Ninety-four percent of independent workers love the control that independence provides, but 67 percent say their top concern has to do with inconsistent income in their micro businesses.
This is according to a recent survey of more than 600 independent workers conducted by the folks behind Invoice2go, an invoice app that allows small businesses to create and send professional invoices from any device.
The survey was conducted online in the U.S. on April 15, 2016, and it focused on independent workers who self-identify as a “contractor,” “freelancer,” “side gigger” or “micro-business.”
It’s interesting to see how the independent workers who responded to the survey identify themselves:
- Freelancer (21 percent)
- Contractor (16 percent)
- Side gigger (8 percent)
- Microbusiness (54 percent)
According to the survey, 93 percent say working independently gives them greater control over their career path and earning potential than working for an employer. The upsides of such control far outweigh their top concern over inconsistent income.
Support For Micro Businesses Needed
Nevertheless, 85 percent agreed current small business programs aren’t a good fit for micro businesses, defined here as having five or fewer workers. The survey showed small business owners in this category feel more resources and support for micro businesses are needed to help them flourish, such as better access to health care and protection from lost income.
Micro Businesses Fuel a New Economic Reality
The Association for Enterprise Opportunity (AEO) says that businesses with five or fewer people represent 92 percent of the country’s total businesses. Despite their prominence and huge economic impact, institutional support does not match up with the unique needs of this substantial segment.
“The punch line here is that work and income opportunities have evolved, but current programs designed for small businesses aren’t serving the needs of the micro businesses, a rapidly growing category,” Greg Waldorf, CEO of Invoice2go, explained in the company blog announcing the survey.
“Nearly 40 percent of our respondents left traditional work to strike out on their own, and we estimate more than 80 percent of all Invoice2go users have less than five workers, with plans to remain that way,” he said.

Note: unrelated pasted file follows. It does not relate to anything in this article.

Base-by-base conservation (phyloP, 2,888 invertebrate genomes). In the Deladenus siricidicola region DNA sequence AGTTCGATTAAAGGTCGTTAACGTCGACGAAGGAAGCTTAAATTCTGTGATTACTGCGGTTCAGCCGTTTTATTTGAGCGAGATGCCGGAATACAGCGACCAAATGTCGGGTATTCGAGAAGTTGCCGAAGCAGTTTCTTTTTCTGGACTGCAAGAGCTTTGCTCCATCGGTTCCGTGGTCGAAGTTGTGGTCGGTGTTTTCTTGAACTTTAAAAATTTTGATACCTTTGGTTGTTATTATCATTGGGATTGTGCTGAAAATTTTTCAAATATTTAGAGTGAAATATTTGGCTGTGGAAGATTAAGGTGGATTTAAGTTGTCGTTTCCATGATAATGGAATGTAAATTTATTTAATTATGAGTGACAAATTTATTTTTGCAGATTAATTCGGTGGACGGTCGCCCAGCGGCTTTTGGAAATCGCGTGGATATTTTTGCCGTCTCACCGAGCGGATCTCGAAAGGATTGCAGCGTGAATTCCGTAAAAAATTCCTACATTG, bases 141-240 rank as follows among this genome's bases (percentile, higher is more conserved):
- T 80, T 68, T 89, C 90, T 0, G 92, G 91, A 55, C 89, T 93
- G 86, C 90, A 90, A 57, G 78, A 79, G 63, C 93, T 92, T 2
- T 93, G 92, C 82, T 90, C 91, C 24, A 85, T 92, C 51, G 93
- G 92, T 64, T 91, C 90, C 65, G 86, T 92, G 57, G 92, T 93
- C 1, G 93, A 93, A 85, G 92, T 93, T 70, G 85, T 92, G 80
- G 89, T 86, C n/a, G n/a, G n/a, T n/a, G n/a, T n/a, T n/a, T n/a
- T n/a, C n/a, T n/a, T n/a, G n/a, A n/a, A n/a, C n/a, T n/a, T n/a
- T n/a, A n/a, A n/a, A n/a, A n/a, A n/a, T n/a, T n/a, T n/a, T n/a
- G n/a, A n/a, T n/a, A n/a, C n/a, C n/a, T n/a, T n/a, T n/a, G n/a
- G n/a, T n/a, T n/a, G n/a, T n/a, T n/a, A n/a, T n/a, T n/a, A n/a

A national debate is ongoing about labor practices and new business models that connect independent contractors and the smallest of service providers in the country directly with consumers.
On the one side are those who believe freelancers and “gig” workers should be offered workplace benefits and protections equivalent to full-time employees. On the other side are those who contend that workers who choose independence should accept that it comes with no obligation for companies to supply these benefits.
More Support For Micro Businesses
Invoice2go says it is backing the call for more benefits offered to micro businesses matching that of full-time employees to support this type of entrepreneurial spirit. It says it hopes the government will begin to take note and to support the specific needs of the smallest of businesses.
“Invoice2go deliberately focuses on delivering tools for the smallest of businesses; those that are resource strapped and don’t have the time, inclination or need for a lot of unnecessary software features irrelevant to their work,” Waldorf told Small Business Trends in an email interview.
Waldorf went on to give an example of how his company helps micro businesses.
“Our invoicing app enables micro business owners to generate estimates, invoice their customers the instant a job is complete and immediately accept payment from their mobile device. Using our Apple Watch app, they benefit from automated geo-location time tracking. We hear from our customers how valuable and cost effective our focused approach is and hope that this data encourages other service providers to cater more to this growing community of micro businesses,” he concluded.
Meeting the Unique Needs of Micro Businesses
When asked to specify “what kind of additional support would help,” the majority of survey respondents said “the ability to purchase better health insurance” and “better tax incentives.” Other respondents made a plea for “business training,” “help managing cash flow,” “access to legal help” and “better retirement plans.”
While small business programs like the Small Business Jobs Act of 2010 and ScaleUp America Initiative have provided pivotal support, respondents said these tend to focus on provisions for traditional SMBs, bigger ‘small’ businesses that typically have up to 500 employees, and in some cases up to 1,500. These larger SMBs scoop up all the benefits, such as loans and training for expansion.
Organizations like the Freelancers Union have taken note of the discrepancy and have jumped in to support programs benefiting the new type of independent workers. Today’s independent workers and very small businesses are unique and programs to support them seem to be lacking, the organization says.
As a result, the Freelancers Union has launched a campaign to award freelancers more rights in collecting payment for work, a key issue for them. A free membership to the Union will also give micro businesses access to resources like contract templates, guidance on benefits and discounts on numerous services.